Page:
(Alliance News) - Stocks in London are set to open flat on Friday, continuing to miss out on the AI-driven gains seen in equity markets across the globe.

IG says futures indicate the FTSE 100 to open down 1.7 points at 7,682.79 on Friday. The index of London large-caps closed up 21.98 points, 0.3%, at 7,684.49 on Thursday.

"Whilst records have been breaking all over the place after Nvidia’s barnstorming fourth quarter update, things have looked distinctly tepid on both the FTSE 100 and 250," AJ Bell head of financial analysis Danni Hewson observed on Thursday.

"If only Arm hadn't plumped for a New York listing. Its upbeat trajectory might have helped deliver an AI-fuelled boost," she considered.

In the US on Thursday, Wall Street rallied, with the Dow Jones Industrial Average up 1.2%, the S&P 500 2.1% - both notching new record highs - and the Nasdaq Composite jumped 3.0%, closing just shy of its all-time high.

Following an impressive set of results, Nvidia shares soared 16%, adding about USD250 billion to its market capitalisation, setting a new daily record increase.

The AI-fuelled optimism helped stocks shake off hawkish comments from several US Federal Reserve officials.

"I am going to need to see at least another couple more months of inflation data before I can judge whether January was a speed bump or a pothole," Fed Governor Christopher Waller told a conference in Minneapolis in prepared remarks.

He said the Fed's rate-setting committee can afford to "wait a little longer to ease monetary policy," given the recent rise in inflation, and the continued strength of the US economy and the labour market.

The dollar was mixed against major currencies in early exchanges in Europe.

Sterling was quoted at USD1.2663 early Friday, higher than USD1.2641 at the London equities close on Thursday. The euro traded at USD1.0826, higher than USD1.0817. Against the yen, the dollar was quoted at JPY150.64, up versus JPY150.53.

In further disappointing news for the UK, consumer confidence has stalled after months of positivity as stubborn inflation led households to limit their spending, figures suggest.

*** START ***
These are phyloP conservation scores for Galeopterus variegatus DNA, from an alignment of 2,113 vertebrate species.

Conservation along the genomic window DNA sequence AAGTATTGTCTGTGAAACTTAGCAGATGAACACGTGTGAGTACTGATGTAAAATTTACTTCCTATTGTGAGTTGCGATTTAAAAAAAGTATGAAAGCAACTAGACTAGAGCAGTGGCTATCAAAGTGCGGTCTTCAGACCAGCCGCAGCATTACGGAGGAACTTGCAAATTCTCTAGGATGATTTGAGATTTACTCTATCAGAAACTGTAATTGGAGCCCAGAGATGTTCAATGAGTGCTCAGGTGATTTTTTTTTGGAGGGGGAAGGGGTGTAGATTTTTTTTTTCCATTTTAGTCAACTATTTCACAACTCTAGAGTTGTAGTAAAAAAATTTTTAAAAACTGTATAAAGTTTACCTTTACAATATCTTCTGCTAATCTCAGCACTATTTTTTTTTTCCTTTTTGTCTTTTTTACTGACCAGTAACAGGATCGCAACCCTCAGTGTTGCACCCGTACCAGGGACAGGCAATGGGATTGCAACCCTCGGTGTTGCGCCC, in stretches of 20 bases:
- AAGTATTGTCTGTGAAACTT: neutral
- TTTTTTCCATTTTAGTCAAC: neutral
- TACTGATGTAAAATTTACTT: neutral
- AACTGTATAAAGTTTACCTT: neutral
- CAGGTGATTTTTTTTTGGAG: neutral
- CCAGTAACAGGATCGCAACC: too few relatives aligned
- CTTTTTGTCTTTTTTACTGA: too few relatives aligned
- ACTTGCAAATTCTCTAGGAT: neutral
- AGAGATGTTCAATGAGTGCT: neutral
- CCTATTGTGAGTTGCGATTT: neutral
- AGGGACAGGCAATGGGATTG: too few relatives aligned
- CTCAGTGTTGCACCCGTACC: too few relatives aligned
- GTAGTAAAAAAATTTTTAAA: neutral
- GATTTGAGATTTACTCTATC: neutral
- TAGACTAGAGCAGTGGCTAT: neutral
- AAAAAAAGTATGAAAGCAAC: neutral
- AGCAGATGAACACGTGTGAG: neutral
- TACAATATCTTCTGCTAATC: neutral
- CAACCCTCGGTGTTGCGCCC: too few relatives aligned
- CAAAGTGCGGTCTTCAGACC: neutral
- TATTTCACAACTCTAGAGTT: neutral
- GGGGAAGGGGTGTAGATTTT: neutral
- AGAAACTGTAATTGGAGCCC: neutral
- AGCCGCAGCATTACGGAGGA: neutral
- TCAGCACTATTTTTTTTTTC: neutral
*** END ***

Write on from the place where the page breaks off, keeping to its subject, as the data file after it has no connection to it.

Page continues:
GfK's long-running Consumer Confidence Index fell two points to minus 21 in February, although the forecast for personal finances over the next 12 months remained unchanged and is 18 points higher than this time last year.

Meanwhile, in Asia on Friday, the Nikkei 225 index in Tokyo closed up 2.2%. In China, the Shanghai Composite was up 0.6%, while the Hang Seng index in Hong Kong was up 0.1%.

Standard Chartered rose 2.7% in Hong Kong during afternoon trade.

The FTSE 100-listed, Asia-focused bank announced a new USD1 billion share buyback, as it reported a double-digit profit rise for 2023. In 2023, StanChart said it brought in operating income of USD18.02 billion, a 10% increase from USD16.32 billion a year before. Pretax profit increased 19% to USD5.09 billion from USD4.29 billion.

The S&P/ASX 200 in Sydney closed up 0.4%.

In commodities, gold was quoted at USD2,018.97 an ounce early Friday, lower than USD2,022.91 on Thursday. Brent oil was trading at USD83.25 a barrel, a touch lower than USD83.33.

In Friday's corporate calendar, there will be half-year results from City of London Investment Group and annual results from Irish Residential Properties.

In the economic calendar on Friday, there's an economic growth print from Germany out shortly, with the German IFO business climate index at 09.00 GMT.

By Elizabeth Winter, Alliance News deputy news editor

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